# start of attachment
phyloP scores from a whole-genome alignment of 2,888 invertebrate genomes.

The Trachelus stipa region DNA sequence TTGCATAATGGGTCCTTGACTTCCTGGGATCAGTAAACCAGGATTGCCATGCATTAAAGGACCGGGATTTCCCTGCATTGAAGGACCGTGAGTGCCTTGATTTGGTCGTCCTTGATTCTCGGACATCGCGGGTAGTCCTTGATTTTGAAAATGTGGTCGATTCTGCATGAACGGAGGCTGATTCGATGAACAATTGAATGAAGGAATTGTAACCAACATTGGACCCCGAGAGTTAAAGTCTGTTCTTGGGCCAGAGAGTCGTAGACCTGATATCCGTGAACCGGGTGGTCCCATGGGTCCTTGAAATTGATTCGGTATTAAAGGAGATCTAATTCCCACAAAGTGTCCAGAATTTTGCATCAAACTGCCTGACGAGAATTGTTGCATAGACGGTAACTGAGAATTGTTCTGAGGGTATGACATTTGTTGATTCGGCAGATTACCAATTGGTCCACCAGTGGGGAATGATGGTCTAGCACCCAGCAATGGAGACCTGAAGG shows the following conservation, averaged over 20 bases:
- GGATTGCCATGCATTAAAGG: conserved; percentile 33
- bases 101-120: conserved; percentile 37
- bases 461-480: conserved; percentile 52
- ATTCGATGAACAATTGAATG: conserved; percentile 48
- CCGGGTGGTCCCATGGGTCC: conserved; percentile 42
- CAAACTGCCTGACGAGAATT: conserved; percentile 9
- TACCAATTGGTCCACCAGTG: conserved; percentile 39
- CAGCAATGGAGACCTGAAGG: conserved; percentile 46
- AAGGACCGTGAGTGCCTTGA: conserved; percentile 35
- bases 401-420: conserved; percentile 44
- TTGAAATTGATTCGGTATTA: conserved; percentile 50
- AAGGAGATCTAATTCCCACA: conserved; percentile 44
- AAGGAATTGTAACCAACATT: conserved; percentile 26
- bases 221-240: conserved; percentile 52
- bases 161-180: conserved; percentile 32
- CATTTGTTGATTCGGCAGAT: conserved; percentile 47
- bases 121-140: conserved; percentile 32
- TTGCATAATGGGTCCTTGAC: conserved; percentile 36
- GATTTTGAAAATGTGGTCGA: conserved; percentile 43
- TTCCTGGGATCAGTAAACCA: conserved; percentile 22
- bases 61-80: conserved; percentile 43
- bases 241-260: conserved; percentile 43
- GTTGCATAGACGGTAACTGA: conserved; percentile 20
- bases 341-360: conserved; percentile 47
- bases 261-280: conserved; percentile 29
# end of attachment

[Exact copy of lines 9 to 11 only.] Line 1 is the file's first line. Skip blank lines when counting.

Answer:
- TACCAATTGGTCCACCAGTG: conserved; percentile 39
- CAGCAATGGAGACCTGAAGG: conserved; percentile 46
- AAGGACCGTGAGTGCCTTGA: conserved; percentile 35